toothbrush over sink
Diabetes
Oral Health

Diabetics: Protect Yourself from Teeth and Gum Problems

Diabetes brings with it a host of health problems, but it’s often overlooked that one of those issues can cibcerb teeth and gums. According to the SeniorHealth division of the National Institutes of Health, diabetics can be more liable to tooth and gum problems if their blood glucose stays higher. Why? Because glucose is present in saliva, and high glucose levels in saliva help bacteria grow. These harmful bacteria combine with food to form a sticky film called plaque on your teeth. (Plaque also comes from eating foods high in starch or sugar. Some types of plaque cause tooth decay, cavities, gum disease and bad breath.

The SeniorHealth experts say that the most common diabetes-related mouth problems are:

gingivitis (unhealthy or inflamed gums)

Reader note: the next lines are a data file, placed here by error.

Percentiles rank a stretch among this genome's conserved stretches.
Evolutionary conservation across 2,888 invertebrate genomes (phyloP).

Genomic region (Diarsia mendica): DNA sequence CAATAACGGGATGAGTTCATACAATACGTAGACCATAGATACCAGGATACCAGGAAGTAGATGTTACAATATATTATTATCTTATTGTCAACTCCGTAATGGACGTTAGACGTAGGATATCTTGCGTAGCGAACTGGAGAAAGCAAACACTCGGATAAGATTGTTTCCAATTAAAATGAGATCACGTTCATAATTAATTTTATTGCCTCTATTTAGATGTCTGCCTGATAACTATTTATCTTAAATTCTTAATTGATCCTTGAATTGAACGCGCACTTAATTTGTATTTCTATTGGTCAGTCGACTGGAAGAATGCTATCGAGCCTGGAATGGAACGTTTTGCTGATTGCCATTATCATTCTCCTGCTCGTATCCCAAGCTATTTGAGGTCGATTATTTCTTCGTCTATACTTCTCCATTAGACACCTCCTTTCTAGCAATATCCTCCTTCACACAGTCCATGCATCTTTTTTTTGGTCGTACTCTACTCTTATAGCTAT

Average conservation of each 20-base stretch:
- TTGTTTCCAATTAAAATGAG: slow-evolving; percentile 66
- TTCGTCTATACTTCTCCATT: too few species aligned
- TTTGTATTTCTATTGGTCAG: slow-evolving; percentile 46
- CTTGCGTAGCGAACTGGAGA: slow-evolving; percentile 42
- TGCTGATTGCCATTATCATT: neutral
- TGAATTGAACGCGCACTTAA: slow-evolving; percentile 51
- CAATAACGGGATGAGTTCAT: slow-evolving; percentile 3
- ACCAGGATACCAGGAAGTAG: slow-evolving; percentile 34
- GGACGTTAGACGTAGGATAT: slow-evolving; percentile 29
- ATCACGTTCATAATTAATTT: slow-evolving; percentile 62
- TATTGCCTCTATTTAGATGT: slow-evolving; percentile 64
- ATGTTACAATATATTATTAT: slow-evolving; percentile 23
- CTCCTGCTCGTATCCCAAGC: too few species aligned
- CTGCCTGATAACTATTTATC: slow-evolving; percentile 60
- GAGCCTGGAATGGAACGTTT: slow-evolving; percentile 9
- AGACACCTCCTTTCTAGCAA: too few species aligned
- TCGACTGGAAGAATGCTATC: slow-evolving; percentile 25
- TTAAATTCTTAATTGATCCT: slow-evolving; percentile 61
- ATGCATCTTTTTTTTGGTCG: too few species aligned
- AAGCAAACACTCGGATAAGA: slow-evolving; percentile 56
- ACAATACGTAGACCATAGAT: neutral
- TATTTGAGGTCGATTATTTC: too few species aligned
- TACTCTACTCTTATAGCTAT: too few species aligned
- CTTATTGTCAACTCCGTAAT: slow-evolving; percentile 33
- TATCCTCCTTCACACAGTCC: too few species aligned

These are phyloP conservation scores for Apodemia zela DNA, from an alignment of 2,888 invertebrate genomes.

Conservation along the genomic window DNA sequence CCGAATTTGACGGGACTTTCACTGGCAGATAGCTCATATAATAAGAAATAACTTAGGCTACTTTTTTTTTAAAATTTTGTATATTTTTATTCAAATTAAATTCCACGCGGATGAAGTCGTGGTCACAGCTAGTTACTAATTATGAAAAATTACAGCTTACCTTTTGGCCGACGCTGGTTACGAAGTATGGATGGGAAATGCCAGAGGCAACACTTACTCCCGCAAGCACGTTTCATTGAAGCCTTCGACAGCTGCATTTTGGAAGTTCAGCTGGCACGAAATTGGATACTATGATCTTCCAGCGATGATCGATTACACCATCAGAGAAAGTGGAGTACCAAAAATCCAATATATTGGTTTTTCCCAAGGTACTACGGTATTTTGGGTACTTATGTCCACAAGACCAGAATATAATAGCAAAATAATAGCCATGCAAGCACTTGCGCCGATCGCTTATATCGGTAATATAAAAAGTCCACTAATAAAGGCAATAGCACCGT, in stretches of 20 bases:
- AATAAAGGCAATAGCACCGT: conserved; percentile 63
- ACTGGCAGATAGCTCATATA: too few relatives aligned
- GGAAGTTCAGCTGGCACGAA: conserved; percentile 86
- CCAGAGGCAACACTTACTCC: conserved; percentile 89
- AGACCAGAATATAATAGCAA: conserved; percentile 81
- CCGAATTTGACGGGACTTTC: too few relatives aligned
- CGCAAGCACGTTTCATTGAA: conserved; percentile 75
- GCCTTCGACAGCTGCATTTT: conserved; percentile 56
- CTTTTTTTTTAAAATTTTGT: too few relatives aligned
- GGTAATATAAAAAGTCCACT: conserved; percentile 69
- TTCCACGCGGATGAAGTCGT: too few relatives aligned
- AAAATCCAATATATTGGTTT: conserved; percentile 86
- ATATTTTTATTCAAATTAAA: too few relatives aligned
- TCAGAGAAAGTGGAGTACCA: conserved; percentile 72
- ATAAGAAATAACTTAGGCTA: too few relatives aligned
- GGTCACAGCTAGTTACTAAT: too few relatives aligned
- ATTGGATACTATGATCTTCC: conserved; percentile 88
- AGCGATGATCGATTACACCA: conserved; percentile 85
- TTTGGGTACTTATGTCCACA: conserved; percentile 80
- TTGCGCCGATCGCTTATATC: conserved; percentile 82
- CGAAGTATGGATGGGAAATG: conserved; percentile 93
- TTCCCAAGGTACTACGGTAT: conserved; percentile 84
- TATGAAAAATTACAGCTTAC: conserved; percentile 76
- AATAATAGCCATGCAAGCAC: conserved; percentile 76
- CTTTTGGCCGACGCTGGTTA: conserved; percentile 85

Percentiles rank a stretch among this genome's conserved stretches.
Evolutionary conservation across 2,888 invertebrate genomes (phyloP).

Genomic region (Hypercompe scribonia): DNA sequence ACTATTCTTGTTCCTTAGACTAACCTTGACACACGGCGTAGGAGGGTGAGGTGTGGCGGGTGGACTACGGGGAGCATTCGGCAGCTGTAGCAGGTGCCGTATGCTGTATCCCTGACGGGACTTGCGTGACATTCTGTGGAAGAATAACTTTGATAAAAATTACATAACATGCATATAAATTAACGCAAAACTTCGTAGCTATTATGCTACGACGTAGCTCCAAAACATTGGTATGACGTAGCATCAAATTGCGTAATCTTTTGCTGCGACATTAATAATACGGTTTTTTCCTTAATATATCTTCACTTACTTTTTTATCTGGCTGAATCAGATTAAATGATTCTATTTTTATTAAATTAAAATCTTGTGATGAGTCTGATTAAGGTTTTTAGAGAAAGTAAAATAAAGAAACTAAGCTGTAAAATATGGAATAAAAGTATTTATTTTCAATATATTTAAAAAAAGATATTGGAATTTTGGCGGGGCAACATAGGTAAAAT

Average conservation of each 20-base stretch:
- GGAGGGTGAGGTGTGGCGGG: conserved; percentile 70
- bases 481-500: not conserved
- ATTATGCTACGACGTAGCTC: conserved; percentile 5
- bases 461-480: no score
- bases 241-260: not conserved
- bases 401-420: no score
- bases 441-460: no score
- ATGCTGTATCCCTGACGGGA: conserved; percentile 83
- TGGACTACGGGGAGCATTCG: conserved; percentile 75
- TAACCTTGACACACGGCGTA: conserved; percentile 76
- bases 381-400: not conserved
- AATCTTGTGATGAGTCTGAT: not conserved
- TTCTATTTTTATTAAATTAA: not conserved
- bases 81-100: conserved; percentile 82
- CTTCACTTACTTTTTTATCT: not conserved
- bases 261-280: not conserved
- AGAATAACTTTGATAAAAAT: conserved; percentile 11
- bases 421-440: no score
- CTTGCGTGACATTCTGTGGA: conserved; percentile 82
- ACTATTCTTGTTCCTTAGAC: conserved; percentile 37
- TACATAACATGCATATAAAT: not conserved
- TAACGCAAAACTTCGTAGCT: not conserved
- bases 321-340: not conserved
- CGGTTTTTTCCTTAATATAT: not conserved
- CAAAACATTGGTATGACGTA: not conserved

periodontitis (an infection of the gums)

thrush [editor’s note: this is a yeast infection caused by the candida fungus]

dry mouth

oral burning (a burning sensation inside the mouth).

What can you do? Here, some suggestions from the experts:

Keep your blood glucose as close to normal as possible.

Use dental floss at least once a day. Flossing helps prevent the buildup of plaque on your teeth. Plaque can harden and grow under your gums and cause problems. Using a sawing motion, gently bring the floss between the teeth, scraping from bottom to top several times.

Brush your teeth after each meal and snack. Use a soft toothbrush. Turn the bristles against the gum line and brush gently. Use small, circular motions. Brush the front, back, and top of each tooth.

If you wear false teeth, keep them clean.

Call your dentist right away if you have problems with your teeth and gums.

Reprinted from http://nihseniorhealth.gov/. For more information on diabetes and diabetes-related complications, click here

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